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Preamble

A two qubit/spin-1/2 system can be represented as

$$|\psi\rangle=\alpha|\uparrow\uparrow\rangle+\beta|\uparrow\downarrow\rangle+\gamma|\downarrow\uparrow\rangle+\delta|\downarrow\downarrow\rangle=\begin{pmatrix}\alpha\\\beta\\\gamma\\\delta\end{pmatrix}$$ where $\alpha,\beta,\gamma,\delta$ are complex numbers such that $|\alpha|^2+|\beta|^2+|\gamma|^2+|\delta|^2=1\tag{1}$ is the normalization condition. For convenience we can choose $\alpha=a$ strictly real as the global phase does not matter. This means that to specify the state, we need 7 real parameters. The equation (1) represents then the surface of a 7D Bloch sphere.

My question concerns non-entangled states in that sphere. For a state to be non-entangled it has to be of the form

$$|\psi\rangle=(\epsilon|\uparrow\rangle+\zeta|\downarrow\rangle)\otimes(\eta|\uparrow\rangle+\theta|\downarrow\rangle)=\begin{pmatrix}\epsilon\eta\\\epsilon\theta\\\zeta\eta\\\zeta\theta\end{pmatrix}$$ where $\epsilon,\eta,\zeta,\theta$ are complex numbers, such that $$|\epsilon|^2+|\zeta|^2=1=|\eta|^2+|\theta|^2.\tag{2}$$

Question

Equation (2) represents some kind of lower dimensional spheres surfaces embedded in the 7-sphere of eq. (1). This seems ok, the 7D-surface of the non-entangled states is null as there are more entangled states than non-entangled states (see Are there more entangled states or non-entangled ones? ).

How is the 7D Bloch sphere divided with respect to this non-entangled boundary? Does this boundary cut the surface of the Bloch-sphere on two regions?

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  • $\begingroup$ Simpler: If a general state is written $a|00\rangle+b|01\rangle+c|10\rangle+d|11\rangle$, then the condition for the state to be separable with respect to the standard factorization of the Hilbert space is $ad=bc$. $\endgroup$ Commented Sep 26, 2021 at 15:08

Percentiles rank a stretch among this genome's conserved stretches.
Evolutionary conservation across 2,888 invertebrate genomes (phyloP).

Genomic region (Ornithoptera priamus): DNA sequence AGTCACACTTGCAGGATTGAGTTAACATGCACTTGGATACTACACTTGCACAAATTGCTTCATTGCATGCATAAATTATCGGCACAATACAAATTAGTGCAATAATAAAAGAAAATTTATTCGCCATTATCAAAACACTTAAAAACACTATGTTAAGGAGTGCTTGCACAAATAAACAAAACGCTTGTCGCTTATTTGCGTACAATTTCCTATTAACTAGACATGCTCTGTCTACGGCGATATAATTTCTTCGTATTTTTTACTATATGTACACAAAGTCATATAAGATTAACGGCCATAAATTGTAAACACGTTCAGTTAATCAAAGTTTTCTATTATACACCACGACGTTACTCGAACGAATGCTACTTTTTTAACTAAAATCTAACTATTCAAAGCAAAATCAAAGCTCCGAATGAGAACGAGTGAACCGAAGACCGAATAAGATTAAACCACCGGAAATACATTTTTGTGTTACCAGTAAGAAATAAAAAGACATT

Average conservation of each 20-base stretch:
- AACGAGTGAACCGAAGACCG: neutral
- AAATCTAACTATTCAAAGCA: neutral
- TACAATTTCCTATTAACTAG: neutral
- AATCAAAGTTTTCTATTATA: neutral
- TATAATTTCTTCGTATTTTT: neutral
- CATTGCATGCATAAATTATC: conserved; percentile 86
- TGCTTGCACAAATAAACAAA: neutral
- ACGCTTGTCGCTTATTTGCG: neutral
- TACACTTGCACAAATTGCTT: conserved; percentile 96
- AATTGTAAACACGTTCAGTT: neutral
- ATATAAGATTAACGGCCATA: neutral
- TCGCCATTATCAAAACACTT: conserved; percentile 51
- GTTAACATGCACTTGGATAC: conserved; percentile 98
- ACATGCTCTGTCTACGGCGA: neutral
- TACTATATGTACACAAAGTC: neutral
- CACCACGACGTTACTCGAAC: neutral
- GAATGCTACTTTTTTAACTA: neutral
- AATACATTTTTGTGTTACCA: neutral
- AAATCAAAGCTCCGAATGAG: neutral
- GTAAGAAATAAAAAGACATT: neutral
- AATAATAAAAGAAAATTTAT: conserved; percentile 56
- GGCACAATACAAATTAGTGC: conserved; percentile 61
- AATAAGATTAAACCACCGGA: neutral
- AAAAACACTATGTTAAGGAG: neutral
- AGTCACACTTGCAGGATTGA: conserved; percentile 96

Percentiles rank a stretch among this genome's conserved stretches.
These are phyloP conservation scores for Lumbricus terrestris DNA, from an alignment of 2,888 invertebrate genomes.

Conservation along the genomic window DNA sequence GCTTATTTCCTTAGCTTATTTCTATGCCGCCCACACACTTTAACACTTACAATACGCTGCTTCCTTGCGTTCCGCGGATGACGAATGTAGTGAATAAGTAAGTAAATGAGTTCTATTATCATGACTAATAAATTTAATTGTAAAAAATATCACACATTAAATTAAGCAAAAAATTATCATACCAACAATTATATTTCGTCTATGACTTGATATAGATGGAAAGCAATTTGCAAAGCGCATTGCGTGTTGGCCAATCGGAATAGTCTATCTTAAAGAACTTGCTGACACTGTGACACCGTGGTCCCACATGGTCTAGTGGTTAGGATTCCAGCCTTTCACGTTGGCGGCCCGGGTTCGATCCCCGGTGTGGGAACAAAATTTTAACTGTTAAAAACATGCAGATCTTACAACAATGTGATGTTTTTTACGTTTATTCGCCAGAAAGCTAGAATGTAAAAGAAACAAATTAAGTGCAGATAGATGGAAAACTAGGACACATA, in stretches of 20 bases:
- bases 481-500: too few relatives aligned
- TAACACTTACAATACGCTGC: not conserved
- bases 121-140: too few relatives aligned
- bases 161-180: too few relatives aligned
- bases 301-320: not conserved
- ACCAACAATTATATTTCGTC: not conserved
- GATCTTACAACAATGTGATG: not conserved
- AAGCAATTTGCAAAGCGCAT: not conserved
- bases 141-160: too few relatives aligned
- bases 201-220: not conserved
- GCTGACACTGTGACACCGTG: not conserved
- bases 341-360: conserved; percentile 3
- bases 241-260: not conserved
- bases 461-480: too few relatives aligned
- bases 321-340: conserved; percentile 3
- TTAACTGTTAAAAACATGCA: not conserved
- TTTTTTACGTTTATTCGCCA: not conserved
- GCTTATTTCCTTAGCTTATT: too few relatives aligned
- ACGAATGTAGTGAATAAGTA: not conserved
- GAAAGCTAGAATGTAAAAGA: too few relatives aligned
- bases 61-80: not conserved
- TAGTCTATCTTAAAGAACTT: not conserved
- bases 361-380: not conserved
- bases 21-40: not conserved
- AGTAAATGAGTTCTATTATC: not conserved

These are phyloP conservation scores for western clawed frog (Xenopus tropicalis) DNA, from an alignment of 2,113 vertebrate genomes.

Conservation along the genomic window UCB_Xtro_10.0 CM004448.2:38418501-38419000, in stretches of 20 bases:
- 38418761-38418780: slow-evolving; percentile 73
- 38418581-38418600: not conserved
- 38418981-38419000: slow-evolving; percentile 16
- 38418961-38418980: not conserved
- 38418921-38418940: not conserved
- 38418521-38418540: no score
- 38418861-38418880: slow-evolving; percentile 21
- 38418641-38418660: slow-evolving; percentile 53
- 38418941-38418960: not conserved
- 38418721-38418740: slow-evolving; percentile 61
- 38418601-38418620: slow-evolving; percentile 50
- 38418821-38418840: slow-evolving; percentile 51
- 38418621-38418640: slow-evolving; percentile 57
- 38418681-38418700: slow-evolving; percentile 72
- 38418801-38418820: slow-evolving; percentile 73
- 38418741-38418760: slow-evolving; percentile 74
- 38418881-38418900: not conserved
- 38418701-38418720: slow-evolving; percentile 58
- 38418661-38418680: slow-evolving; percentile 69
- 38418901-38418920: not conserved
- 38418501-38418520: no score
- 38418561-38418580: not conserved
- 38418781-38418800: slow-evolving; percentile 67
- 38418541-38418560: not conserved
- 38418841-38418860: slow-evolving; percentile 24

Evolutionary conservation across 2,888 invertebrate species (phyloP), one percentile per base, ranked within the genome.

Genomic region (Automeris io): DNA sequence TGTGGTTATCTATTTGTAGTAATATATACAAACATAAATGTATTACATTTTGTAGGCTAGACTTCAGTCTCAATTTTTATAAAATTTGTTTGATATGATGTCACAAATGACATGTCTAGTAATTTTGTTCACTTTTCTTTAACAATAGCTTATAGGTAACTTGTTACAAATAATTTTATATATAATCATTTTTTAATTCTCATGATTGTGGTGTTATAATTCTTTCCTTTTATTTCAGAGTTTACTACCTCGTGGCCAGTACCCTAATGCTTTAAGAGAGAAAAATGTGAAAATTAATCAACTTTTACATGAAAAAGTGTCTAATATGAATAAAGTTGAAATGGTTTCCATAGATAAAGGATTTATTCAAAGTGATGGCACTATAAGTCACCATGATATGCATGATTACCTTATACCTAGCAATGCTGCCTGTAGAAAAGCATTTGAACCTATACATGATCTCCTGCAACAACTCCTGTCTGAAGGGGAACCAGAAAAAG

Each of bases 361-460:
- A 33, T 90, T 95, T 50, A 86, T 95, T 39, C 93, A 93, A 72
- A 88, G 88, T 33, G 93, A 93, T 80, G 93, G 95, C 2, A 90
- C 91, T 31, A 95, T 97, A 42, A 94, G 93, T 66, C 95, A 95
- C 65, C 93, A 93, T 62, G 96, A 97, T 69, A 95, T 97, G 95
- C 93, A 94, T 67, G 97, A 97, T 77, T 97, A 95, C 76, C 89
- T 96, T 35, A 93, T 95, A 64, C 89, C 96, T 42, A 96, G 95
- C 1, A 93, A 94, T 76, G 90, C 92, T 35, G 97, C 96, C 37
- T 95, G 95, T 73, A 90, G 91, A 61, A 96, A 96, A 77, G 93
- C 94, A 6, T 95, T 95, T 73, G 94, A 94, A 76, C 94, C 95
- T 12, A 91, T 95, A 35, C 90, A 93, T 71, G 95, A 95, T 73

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    $\begingroup$ I haven't thought carefully enough about the topology to add anything to Zack's answer. I mentioned the $ad=bc$ approach because this is the condition for a $2\times 2$ complex matrix to have zero determinant, and I'm willing to bet that some good pure-math literature is available about the topology of the zero-determinant manifold, maybe under the heading "algebraic geometry." $\endgroup$ Commented Sep 26, 2021 at 17:37
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    $\begingroup$ This means that to specify the state, we need 7 real parameters. The equation (1) represents then the surface of a 7D Bloch sphere: not quite. You also have to take into account the phase freedom. The overall space of pure 4dim states is $\mathbb{CP}^7$, which is not isomorphic to a (hyper)sphere. See e.g. Do pure qudit states lie on a hypersphere in the Bloch representation?. Regarding the overall question, you might want to look up en.wikipedia.org/wiki/Segre_embedding and en.wikipedia.org/wiki/Determinantal_variety $\endgroup$
    – glS
    Commented Sep 27, 2021 at 7:14